I see most classical/flamenco guitar players use fingers IM instead (rest stroke or picado). Coming from an electric guitar background, I find the rest stroke technique extremely uncomfortable.

Is it possible to achieve great speed playing with thumb/index instead of index/middle (rest stroke)? Are there any examples in acoustic guitar?

  • Since the thumb is often used for "bass" accompaniment, while at the same time I and/or M are used, I'm not sure how you would want to use PI instead of IM.
    – user18490
    Oct 26, 2017 at 4:02
  • 2
    Why do you refer to rest stroke? IM(A) are also used in free stroke, not specifically in rest stroke. Perhaps it helps to indicate what (part of a) piece(s) you're thinking of or are trying to play.
    – user18490
    Oct 26, 2017 at 4:05

1 Answer 1


The rest stroke has nothing to do with thumb or any fingers any more than free stroke, so is irrelevant. But - it's much more difficult to achieve, especially for beginners, so isn't so commonly used.

If the thumb made for faster, better playing, players would be using it more. Fingers actually are better for this - all in the same plane, and physically more similar than the thumb.

Thumb, in classical playing, being more fleshy, produces a softer sound, and thus is often used for the accompanying bass line or arpeggiated chords, usually on the lower strings.

Having said all that, using apoyando, or rest stroke, surely won't work on fast passages, as there's literally no time to rest. So, do away with that for now, try to use much less thumb - that'll set you up for later stuff - and get used to using at least I and M, and certainly introduce A into the party. It might just help to consider the classical guitar as different in many aspects from the electric, and indeed, the acoustic guitar. As one probably would considering a bass guitar, for example.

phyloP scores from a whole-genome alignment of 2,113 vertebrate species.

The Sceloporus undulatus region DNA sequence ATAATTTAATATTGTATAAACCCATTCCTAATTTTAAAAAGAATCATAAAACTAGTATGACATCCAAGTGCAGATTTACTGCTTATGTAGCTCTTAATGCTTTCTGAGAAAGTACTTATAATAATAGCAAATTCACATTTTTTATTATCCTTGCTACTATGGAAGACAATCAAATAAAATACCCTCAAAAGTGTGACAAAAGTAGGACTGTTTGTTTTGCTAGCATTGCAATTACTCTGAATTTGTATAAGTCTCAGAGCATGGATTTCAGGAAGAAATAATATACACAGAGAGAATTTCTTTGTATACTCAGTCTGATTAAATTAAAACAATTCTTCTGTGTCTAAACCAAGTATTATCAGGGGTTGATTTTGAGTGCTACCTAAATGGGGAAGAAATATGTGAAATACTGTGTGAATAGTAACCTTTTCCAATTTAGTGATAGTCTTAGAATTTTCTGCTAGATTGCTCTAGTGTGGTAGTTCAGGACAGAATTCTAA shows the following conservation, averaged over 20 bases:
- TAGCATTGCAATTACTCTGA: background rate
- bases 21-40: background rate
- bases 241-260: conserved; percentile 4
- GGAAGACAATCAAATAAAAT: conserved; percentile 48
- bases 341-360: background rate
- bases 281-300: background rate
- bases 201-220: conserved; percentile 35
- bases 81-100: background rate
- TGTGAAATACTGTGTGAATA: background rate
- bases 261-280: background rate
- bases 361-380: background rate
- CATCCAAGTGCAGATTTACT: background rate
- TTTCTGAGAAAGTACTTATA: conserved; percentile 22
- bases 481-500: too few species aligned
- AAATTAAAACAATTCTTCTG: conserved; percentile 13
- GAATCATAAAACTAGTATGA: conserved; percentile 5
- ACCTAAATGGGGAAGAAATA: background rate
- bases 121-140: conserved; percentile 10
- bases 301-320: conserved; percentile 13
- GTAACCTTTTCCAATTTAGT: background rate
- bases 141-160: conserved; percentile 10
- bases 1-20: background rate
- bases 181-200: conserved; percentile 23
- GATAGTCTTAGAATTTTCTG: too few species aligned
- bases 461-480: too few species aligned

• I was taught to use rest strokes for fast passages and indeed my rest strokes are faster than my free strokes. I imagine this comes down to personal preference and how one practices.
    – bfootdav
    Oct 27, 2017 at 19:45
  • It does a bit, @bfootdav, however it is fastest to have your fingers free, for fairly obvious reasons.
    – Doktor Mayhem
    Oct 28, 2017 at 21:41
  • What are those obvious reasons? As explained to me with a rest stroke you make one movement to pluck (your finger is then stopped by the next string) and then a second to pluck again. Two moments of effort. With a free stroke you pluck, have to stop the motion of your finger and then pluck again. The idea being that less energy is expended with a rest stroke allowing for faster playing. In the end I don't know if/how such a thing could be measured. A brief search on the internet shows the split in opinion exists.
    – bfootdav
    Oct 29, 2017 at 17:28

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